Geology of the Hibernia Discovery
The Hibernia oil field was discovered by Chevron Standard Ltd. and partners in 1979. The discovery well, Chevron et al Hibernia P-15, was drilled on the Grand Banks 325 km east of St. John's Newfoundland in 80 m of water. Delineation drilling, completed during 1980 and the early part of 1981, has confirmed the pressure of a giant oil field which, in all probability, will contain recoverable reserves in excess of 1 billion bbls of oil. The discovery and first delineation wells each have an indicated productivity in excess of 20,000 b/d.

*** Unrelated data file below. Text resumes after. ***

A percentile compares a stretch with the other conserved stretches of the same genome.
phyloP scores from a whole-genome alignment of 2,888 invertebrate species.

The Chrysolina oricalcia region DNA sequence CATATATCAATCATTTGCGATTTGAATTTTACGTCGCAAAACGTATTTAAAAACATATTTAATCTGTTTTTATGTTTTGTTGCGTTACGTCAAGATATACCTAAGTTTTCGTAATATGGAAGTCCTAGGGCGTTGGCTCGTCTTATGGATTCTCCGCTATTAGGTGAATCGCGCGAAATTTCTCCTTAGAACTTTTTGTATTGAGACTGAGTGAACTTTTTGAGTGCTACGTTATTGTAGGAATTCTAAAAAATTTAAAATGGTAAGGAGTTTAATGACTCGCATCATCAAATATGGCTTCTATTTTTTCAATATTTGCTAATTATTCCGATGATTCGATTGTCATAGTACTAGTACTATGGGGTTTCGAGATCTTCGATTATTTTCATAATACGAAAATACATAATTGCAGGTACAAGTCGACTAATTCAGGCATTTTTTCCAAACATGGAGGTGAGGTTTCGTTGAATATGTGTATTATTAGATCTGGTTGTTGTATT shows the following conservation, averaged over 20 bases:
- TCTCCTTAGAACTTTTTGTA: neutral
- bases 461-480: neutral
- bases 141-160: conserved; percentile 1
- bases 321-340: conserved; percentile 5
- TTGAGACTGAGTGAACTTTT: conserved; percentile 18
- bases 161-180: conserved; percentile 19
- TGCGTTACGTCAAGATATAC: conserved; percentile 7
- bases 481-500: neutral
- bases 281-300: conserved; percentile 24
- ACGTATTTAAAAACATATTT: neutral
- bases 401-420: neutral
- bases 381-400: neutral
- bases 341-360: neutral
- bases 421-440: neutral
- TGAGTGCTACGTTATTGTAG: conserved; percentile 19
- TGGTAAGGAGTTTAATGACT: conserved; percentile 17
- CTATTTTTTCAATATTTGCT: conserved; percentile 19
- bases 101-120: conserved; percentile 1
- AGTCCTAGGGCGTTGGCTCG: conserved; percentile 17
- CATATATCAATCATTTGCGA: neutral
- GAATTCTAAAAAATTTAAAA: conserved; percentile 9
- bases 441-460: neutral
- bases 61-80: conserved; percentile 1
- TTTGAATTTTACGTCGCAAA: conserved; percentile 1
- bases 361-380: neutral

The oil field is located near the northwestern edge of the Jeanne d'Arc subbasin, a southwestern extension of the much larger East Newfoundland Basin. The Hibernia structure is a large north-northeast trending rollover anticline, bounded on the west by a major listric growth fault, and dissected into a number of separate blocks by transverse faults. The potentially most productive reservoirs are sandstones of Lower Cretaceous age which appear to be deltaic in origin.